UNESCO Annual Report outtakes

I’ve been pretty busy as of late doing annual reports, commercial, corporate and event jobs as well as working on a long format commercial film spot.

Awhile ago I was out on an UNESCO assignment for their annual report. They were looking for iconic images of their international Director on her historic trip to Vietnam. As always, shooting VIPs here in Vietnam consists of a lot of pushing, shoving, security grabbing and go go go time. It is not for timid people with poor balance that is for sure.

The one thing that is fun about these gigs is listening to the meetings between the big boys/girls. Always great insight into what this country is up to.

Here are some outtakes from this shoot. Some of these I took when I had 5 min to look around where I was. The others just didn’t make the final edit cut for different reasons but I still liked them.

Thanks for looking.

3 hours of Hanoi’s 1000 Years

Thursday morning my wife Trang told me that the streets near our house and the Ho Chi Minh mausoleum would be closed for the practice of Sunday’s parade.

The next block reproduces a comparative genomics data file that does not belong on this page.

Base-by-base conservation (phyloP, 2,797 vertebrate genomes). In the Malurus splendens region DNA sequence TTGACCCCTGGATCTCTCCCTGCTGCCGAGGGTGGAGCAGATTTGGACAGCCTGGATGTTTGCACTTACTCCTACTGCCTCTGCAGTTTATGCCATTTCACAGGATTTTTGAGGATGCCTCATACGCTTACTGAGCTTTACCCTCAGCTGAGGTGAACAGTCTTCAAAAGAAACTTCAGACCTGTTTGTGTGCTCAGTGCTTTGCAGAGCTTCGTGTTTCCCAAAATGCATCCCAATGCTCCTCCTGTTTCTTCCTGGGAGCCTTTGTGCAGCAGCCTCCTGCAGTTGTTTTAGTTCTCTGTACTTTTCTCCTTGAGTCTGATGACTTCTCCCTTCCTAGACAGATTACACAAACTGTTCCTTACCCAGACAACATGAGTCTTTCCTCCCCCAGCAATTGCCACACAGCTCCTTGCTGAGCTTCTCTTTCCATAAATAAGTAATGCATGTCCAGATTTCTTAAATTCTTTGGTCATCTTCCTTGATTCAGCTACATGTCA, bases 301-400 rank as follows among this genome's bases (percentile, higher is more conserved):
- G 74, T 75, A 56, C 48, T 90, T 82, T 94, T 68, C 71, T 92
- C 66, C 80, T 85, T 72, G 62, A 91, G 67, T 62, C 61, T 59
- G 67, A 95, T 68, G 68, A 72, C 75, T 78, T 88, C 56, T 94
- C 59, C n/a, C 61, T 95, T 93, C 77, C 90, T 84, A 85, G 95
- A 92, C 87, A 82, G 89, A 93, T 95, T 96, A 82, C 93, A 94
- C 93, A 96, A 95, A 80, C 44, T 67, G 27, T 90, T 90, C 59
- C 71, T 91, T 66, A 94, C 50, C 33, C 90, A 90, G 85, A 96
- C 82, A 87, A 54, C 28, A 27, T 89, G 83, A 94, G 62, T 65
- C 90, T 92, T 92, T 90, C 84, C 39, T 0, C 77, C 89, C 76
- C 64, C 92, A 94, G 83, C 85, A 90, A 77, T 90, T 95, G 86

I thought it might be a good time to go out see what they are doing and take some snaps. I left my house at 3:00 and shot until 6:00, which was a great way to spend the afternoon.

Girls dressed up in Ao Dai, event workers shifting out propaganda posters and military personal dotted the area around the mausoleum. People visiting from the countryside came to see what their capital had prepared for them on Sunday’s anniversary. Vietnamese people are at heart very kind and easy going people. I really had a great time walking, talking to them, having my photo taken with them and of course taking snap here and there. The only thing that was a little bothersome was all the police being rude and forcing people from watching the preparation of the parade from the street.

To me it is sad, because most Vietnamese are proud of Hanoi and want to celebrate the 1000 year anniversary. Only authorities and VIPs were allowed to see the parade in person leaving the rest of the population to watch on government TV with advertising.

Besides all that, it was nice to meet friendly strangers who were more than willing to let me take some photos of them. I couldn’t ask for any more than that for a Thursday afternoon.